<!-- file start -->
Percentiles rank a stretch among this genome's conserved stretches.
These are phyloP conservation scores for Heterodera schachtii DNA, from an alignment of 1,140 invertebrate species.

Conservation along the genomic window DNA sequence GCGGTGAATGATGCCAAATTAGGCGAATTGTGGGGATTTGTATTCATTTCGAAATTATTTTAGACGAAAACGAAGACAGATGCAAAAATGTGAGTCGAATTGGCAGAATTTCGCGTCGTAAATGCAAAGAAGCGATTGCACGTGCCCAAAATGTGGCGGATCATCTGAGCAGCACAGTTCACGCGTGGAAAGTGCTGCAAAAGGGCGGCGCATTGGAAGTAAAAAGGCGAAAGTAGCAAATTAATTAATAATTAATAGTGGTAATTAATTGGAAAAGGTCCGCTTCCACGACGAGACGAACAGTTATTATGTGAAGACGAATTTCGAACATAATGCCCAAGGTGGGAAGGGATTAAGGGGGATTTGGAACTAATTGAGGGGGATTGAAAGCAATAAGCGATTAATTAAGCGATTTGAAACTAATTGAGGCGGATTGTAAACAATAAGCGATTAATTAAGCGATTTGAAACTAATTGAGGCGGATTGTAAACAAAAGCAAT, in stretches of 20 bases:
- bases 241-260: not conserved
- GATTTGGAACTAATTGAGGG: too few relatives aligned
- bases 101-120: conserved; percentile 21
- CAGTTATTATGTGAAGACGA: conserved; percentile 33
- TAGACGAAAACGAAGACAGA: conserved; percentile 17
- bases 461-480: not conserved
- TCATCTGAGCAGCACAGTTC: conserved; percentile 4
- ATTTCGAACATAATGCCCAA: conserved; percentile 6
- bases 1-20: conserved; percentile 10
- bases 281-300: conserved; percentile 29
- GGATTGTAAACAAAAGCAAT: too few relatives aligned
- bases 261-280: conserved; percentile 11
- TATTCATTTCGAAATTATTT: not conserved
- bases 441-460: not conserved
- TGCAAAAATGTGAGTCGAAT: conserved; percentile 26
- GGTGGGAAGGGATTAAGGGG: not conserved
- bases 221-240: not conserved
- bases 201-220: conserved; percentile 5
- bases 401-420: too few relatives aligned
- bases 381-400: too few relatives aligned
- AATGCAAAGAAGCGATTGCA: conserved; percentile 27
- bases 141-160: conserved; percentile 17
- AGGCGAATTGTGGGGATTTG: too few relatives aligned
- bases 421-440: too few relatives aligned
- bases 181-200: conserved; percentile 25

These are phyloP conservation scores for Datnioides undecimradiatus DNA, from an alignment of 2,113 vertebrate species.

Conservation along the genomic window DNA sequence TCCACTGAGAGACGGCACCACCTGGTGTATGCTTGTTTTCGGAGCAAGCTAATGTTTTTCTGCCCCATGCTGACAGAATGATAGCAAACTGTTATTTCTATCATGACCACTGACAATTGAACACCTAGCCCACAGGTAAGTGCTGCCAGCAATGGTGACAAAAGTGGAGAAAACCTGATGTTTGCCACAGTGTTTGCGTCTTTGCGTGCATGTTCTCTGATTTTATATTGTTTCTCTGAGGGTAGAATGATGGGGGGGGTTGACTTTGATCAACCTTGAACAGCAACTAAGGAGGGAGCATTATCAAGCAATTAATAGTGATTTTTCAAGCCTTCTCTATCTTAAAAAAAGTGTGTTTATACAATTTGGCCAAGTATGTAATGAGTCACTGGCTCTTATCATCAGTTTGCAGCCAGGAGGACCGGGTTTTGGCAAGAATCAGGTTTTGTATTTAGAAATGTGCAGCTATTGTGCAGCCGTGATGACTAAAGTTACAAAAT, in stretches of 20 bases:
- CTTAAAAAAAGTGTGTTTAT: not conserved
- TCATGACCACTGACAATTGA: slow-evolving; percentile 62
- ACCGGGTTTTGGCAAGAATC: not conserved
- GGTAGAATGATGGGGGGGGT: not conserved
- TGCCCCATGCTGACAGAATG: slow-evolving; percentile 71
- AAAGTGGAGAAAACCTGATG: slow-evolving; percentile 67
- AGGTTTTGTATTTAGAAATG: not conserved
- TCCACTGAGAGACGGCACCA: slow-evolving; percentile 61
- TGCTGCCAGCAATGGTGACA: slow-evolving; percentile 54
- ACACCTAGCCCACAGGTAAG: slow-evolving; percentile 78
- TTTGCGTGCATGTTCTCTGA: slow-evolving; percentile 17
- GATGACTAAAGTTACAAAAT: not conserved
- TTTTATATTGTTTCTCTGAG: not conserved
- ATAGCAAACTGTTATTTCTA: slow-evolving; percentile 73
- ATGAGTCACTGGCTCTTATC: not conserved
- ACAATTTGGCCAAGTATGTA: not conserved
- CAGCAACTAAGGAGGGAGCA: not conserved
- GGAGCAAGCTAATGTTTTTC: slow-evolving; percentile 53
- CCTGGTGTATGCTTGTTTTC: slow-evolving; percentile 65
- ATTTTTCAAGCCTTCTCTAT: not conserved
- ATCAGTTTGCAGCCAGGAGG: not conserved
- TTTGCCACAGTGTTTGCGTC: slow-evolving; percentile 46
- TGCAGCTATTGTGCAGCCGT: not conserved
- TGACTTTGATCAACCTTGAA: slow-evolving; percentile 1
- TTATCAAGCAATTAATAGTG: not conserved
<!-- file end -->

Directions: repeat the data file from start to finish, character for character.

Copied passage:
Percentiles rank a stretch among this genome's conserved stretches.
These are phyloP conservation scores for Heterodera schachtii DNA, from an alignment of 1,140 invertebrate species.

Conservation along the genomic window DNA sequence GCGGTGAATGATGCCAAATTAGGCGAATTGTGGGGATTTGTATTCATTTCGAAATTATTTTAGACGAAAACGAAGACAGATGCAAAAATGTGAGTCGAATTGGCAGAATTTCGCGTCGTAAATGCAAAGAAGCGATTGCACGTGCCCAAAATGTGGCGGATCATCTGAGCAGCACAGTTCACGCGTGGAAAGTGCTGCAAAAGGGCGGCGCATTGGAAGTAAAAAGGCGAAAGTAGCAAATTAATTAATAATTAATAGTGGTAATTAATTGGAAAAGGTCCGCTTCCACGACGAGACGAACAGTTATTATGTGAAGACGAATTTCGAACATAATGCCCAAGGTGGGAAGGGATTAAGGGGGATTTGGAACTAATTGAGGGGGATTGAAAGCAATAAGCGATTAATTAAGCGATTTGAAACTAATTGAGGCGGATTGTAAACAATAAGCGATTAATTAAGCGATTTGAAACTAATTGAGGCGGATTGTAAACAAAAGCAAT, in stretches of 20 bases:
- bases 241-260: not conserved
- GATTTGGAACTAATTGAGGG: too few relatives aligned
- bases 101-120: conserved; percentile 21
- CAGTTATTATGTGAAGACGA: conserved; percentile 33
- TAGACGAAAACGAAGACAGA: conserved; percentile 17
- bases 461-480: not conserved
- TCATCTGAGCAGCACAGTTC: conserved; percentile 4
- ATTTCGAACATAATGCCCAA: conserved; percentile 6
- bases 1-20: conserved; percentile 10
- bases 281-300: conserved; percentile 29
- GGATTGTAAACAAAAGCAAT: too few relatives aligned
- bases 261-280: conserved; percentile 11
- TATTCATTTCGAAATTATTT: not conserved
- bases 441-460: not conserved
- TGCAAAAATGTGAGTCGAAT: conserved; percentile 26
- GGTGGGAAGGGATTAAGGGG: not conserved
- bases 221-240: not conserved
- bases 201-220: conserved; percentile 5
- bases 401-420: too few relatives aligned
- bases 381-400: too few relatives aligned
- AATGCAAAGAAGCGATTGCA: conserved; percentile 27
- bases 141-160: conserved; percentile 17
- AGGCGAATTGTGGGGATTTG: too few relatives aligned
- bases 421-440: too few relatives aligned
- bases 181-200: conserved; percentile 25

These are phyloP conservation scores for Datnioides undecimradiatus DNA, from an alignment of 2,113 vertebrate species.

Conservation along the genomic window DNA sequence TCCACTGAGAGACGGCACCACCTGGTGTATGCTTGTTTTCGGAGCAAGCTAATGTTTTTCTGCCCCATGCTGACAGAATGATAGCAAACTGTTATTTCTATCATGACCACTGACAATTGAACACCTAGCCCACAGGTAAGTGCTGCCAGCAATGGTGACAAAAGTGGAGAAAACCTGATGTTTGCCACAGTGTTTGCGTCTTTGCGTGCATGTTCTCTGATTTTATATTGTTTCTCTGAGGGTAGAATGATGGGGGGGGTTGACTTTGATCAACCTTGAACAGCAACTAAGGAGGGAGCATTATCAAGCAATTAATAGTGATTTTTCAAGCCTTCTCTATCTTAAAAAAAGTGTGTTTATACAATTTGGCCAAGTATGTAATGAGTCACTGGCTCTTATCATCAGTTTGCAGCCAGGAGGACCGGGTTTTGGCAAGAATCAGGTTTTGTATTTAGAAATGTGCAGCTATTGTGCAGCCGTGATGACTAAAGTTACAAAAT, in stretches of 20 bases:
- CTTAAAAAAAGTGTGTTTAT: not conserved
- TCATGACCACTGACAATTGA: slow-evolving; percentile 62
- ACCGGGTTTTGGCAAGAATC: not conserved
- GGTAGAATGATGGGGGGGGT: not conserved
- TGCCCCATGCTGACAGAATG: slow-evolving; percentile 71
- AAAGTGGAGAAAACCTGATG: slow-evolving; percentile 67
- AGGTTTTGTATTTAGAAATG: not conserved
- TCCACTGAGAGACGGCACCA: slow-evolving; percentile 61
- TGCTGCCAGCAATGGTGACA: slow-evolving; percentile 54
- ACACCTAGCCCACAGGTAAG: slow-evolving; percentile 78
- TTTGCGTGCATGTTCTCTGA: slow-evolving; percentile 17
- GATGACTAAAGTTACAAAAT: not conserved
- TTTTATATTGTTTCTCTGAG: not conserved
- ATAGCAAACTGTTATTTCTA: slow-evolving; percentile 73
- ATGAGTCACTGGCTCTTATC: not conserved
- ACAATTTGGCCAAGTATGTA: not conserved
- CAGCAACTAAGGAGGGAGCA: not conserved
- GGAGCAAGCTAATGTTTTTC: slow-evolving; percentile 53
- CCTGGTGTATGCTTGTTTTC: slow-evolving; percentile 65
- ATTTTTCAAGCCTTCTCTAT: not conserved
- ATCAGTTTGCAGCCAGGAGG: not conserved
- TTTGCCACAGTGTTTGCGTC: slow-evolving; percentile 46
- TGCAGCTATTGTGCAGCCGT: not conserved
- TGACTTTGATCAACCTTGAA: slow-evolving; percentile 1
- TTATCAAGCAATTAATAGTG: not conserved